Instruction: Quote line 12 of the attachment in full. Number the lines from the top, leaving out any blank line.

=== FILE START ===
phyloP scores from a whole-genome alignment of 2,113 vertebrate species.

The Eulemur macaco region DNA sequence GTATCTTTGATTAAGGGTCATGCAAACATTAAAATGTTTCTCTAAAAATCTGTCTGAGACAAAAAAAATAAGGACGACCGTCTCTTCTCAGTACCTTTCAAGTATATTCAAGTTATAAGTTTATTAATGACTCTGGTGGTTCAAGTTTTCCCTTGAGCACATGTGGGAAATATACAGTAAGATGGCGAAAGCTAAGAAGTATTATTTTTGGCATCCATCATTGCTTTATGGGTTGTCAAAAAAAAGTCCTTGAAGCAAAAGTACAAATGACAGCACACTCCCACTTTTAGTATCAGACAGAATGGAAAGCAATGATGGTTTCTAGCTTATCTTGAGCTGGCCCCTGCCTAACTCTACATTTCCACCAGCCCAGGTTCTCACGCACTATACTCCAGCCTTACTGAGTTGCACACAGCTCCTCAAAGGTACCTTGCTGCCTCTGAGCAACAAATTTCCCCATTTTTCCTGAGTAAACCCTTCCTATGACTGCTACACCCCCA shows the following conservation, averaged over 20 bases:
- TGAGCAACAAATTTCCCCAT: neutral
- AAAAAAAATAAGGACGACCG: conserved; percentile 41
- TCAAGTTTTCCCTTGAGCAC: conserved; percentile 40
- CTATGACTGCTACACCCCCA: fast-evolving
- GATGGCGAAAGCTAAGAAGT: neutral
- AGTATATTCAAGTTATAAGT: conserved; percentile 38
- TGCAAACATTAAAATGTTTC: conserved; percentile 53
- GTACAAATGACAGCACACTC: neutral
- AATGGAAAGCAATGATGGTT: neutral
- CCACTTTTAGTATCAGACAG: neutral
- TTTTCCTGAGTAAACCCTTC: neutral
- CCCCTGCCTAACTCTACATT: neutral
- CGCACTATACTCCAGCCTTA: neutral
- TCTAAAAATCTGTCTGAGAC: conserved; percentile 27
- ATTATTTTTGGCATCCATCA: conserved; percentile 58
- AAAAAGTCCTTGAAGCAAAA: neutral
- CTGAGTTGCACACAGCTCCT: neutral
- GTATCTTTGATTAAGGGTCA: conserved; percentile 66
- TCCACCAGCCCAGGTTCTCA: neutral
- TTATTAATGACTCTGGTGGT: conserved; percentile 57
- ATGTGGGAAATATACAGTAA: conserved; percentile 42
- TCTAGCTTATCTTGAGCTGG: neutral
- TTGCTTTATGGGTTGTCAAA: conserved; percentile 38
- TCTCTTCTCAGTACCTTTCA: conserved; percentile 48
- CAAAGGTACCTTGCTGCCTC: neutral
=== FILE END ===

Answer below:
- CCACTTTTAGTATCAGACAG: neutral